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How Artificial Intelligence Can Restore Prestige to The Press

Insights / Artificial Intelligence

Often perceived as a menace, AI can, on the contrary, enable the media to dedicate themselves
to what comprises their true added value: investigation, perspective-taking, analysis…

Often perceived as a menace, AI can, on the contrary, enable the media to dedicate themselves to what comprises their true added value: investigation, perspective-taking, analysis…

 

The information sector in crisis? Given the number of testimonials, videos, and articles on the Internet, all evidence suggests the reverse: it’s flourishing. Never has so much information flowed so fast, and from such a wealth of sources: experts, witnesses, journalists… Just as radiologists are assisted by artificial intelligence (AI) to be able to process thousands of images a day, journalists must also call upon robots to draw the essential benefits from this raw material. Let’s dare to say it: AI is an opportunity to restore its lost prestige to the press.

Some home truths

Let’s use the example of a great debate, that of the yellow vests movement. Millions of comments were posted on the French government platform. An incredible wealth of information, but nonetheless difficult to draw any conclusions from it without the help of a machine. The self-learning algorithms of the Qwam software company analysed the names, concepts, and themes of 5 million quotes in a matter of weeks, and these ensured that certain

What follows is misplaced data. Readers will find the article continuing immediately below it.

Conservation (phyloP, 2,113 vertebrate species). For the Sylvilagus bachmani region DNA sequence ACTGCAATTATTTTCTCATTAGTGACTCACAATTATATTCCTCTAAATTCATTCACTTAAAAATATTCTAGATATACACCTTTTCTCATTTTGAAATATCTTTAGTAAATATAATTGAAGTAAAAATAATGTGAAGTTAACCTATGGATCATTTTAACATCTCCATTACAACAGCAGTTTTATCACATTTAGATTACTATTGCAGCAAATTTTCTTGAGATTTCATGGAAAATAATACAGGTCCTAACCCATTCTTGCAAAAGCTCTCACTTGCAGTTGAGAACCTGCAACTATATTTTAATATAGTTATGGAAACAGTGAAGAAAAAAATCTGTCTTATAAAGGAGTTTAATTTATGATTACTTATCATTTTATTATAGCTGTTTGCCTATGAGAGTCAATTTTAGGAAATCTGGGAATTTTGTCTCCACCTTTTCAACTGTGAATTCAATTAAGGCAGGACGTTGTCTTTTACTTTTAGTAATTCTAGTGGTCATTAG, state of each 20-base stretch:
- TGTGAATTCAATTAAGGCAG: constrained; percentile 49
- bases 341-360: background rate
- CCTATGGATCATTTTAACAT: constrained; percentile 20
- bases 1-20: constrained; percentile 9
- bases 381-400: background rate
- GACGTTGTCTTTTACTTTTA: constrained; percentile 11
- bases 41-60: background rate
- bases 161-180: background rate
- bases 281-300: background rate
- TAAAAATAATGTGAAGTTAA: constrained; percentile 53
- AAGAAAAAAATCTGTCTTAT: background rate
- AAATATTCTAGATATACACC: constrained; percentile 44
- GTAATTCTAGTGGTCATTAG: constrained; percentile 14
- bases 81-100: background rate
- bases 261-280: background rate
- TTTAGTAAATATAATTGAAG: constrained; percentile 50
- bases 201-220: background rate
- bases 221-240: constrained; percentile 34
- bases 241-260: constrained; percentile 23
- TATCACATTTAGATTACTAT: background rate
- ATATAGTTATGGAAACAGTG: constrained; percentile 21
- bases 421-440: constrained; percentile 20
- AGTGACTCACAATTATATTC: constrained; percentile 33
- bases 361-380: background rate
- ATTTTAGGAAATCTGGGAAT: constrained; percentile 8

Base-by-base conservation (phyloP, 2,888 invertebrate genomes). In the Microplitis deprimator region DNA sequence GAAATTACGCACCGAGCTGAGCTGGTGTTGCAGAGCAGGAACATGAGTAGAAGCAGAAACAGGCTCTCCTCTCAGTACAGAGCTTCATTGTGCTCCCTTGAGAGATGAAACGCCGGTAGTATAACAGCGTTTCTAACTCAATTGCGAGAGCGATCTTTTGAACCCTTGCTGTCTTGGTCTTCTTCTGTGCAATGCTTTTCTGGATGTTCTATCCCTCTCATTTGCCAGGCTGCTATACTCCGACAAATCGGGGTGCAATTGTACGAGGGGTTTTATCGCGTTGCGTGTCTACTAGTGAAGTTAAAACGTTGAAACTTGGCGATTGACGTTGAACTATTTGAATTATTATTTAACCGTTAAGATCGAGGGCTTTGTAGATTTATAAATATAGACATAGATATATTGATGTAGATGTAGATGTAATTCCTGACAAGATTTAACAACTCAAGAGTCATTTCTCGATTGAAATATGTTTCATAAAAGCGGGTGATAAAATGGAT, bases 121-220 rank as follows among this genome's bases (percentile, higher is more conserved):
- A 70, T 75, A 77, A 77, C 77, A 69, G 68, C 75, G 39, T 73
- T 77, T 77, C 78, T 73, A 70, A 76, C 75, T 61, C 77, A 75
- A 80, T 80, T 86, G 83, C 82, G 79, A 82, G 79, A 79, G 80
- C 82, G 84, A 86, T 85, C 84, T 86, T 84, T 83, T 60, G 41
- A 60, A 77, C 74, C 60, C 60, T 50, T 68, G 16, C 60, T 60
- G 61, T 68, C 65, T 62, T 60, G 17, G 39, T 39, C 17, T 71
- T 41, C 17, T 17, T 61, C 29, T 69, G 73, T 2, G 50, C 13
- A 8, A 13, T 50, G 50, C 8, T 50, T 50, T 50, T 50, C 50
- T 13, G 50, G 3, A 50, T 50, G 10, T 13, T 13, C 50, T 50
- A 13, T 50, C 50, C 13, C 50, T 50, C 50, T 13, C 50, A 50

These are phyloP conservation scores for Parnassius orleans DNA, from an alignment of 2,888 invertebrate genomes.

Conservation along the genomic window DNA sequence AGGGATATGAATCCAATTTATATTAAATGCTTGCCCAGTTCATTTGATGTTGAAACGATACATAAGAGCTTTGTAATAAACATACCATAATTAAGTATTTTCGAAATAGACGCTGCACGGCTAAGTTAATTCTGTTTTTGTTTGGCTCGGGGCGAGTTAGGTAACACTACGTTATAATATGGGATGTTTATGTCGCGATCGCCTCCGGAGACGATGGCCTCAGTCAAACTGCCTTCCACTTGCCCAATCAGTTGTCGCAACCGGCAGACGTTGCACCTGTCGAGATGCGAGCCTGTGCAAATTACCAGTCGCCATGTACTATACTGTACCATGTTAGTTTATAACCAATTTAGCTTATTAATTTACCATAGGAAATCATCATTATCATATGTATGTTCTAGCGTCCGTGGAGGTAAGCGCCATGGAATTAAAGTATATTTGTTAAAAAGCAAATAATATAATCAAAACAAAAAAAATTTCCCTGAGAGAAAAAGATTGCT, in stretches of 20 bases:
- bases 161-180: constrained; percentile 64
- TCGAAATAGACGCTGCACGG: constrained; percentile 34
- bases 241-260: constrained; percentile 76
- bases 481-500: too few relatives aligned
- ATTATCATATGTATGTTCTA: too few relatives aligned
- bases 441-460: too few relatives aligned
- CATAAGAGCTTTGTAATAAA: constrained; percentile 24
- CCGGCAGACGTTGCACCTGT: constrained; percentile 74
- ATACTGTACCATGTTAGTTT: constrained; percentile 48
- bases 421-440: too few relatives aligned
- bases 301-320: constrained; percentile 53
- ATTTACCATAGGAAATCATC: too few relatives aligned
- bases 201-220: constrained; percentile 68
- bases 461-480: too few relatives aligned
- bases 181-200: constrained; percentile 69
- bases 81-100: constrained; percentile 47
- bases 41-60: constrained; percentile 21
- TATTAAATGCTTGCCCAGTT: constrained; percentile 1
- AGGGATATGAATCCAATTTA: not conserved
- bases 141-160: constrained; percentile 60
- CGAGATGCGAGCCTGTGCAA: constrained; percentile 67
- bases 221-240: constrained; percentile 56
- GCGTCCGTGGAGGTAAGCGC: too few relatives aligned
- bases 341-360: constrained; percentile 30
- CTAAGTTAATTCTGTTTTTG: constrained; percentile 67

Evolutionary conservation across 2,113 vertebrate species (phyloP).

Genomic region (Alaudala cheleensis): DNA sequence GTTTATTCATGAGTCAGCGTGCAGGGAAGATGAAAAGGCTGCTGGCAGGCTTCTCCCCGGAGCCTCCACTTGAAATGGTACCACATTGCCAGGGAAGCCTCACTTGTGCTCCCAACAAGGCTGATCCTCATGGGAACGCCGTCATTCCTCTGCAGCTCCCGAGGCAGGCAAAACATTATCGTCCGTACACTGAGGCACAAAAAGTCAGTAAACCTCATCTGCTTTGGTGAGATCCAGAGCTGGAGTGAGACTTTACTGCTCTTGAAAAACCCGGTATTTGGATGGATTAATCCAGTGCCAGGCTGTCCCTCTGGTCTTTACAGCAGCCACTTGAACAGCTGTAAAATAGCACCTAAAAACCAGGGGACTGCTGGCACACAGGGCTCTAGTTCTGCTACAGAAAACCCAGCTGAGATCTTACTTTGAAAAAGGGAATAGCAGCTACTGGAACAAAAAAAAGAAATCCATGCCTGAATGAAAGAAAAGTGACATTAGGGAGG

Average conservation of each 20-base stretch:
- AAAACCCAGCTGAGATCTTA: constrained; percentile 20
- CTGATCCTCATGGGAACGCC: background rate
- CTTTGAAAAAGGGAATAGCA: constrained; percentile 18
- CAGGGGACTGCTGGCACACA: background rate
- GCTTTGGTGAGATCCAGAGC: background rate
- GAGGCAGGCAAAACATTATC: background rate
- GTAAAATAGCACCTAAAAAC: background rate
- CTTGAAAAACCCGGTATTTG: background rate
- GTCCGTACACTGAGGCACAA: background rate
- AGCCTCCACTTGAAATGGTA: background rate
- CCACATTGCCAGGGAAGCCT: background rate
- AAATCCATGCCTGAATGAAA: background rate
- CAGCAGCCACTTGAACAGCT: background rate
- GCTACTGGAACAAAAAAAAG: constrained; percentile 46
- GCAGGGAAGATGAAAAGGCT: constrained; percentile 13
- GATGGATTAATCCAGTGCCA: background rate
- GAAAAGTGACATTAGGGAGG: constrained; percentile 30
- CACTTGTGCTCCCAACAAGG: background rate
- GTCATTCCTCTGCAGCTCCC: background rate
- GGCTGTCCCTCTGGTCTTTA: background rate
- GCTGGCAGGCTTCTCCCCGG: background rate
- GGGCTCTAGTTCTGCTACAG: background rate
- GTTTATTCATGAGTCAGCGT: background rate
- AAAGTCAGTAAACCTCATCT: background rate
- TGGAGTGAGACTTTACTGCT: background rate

demands were not ignored. Journalists can also use AI to amplify “weak signals” which may often be overlooked: in addition to a televised debate, AI can supply journalists with its most pertinent social media reactions and tones of voice while identifying the most popular themes, all of which can help them to be as closely aligned as possible with the interests of their
readers.

 

A member of the editorial staff of Bloomberg put it to the test. Algorithms designed to follow the economic indicators of different countries (we might imagine something similar based on the price per square metre in a given quarter) automatically wrote articles – managing referencing better than any human could – relating the evolution, practically invisible to the “naked eye”, of these indicators, explains Aurélie Jean, who participated in organising this experiment. Liberated from this task of little added value, the journalist was able to concentrate on analysing, interviewing an expert, or writing a story. A project like INJECT relies on the content of millions of articles published in more than 300 print titles to enable journalists to refine the angle of their articles by proposing an original approach.

A painstaking task

In 2010, when Wikileaks published 250,000 American diplomatic cables, five newspapers were mobilised to analyse them. Six years later, when the Panama Papers were leaked, 2.3 TB of data needed to be processed. Inhuman? Laborious at best: one hundred media organisations, and nearly 400 journalists from 80 countries divided up the task during a year. Yet AI could have revealed recurring elements (names of societies, dates, places), allowing the detection of anomalies and facilitating the task of the journalist in this painstaking task.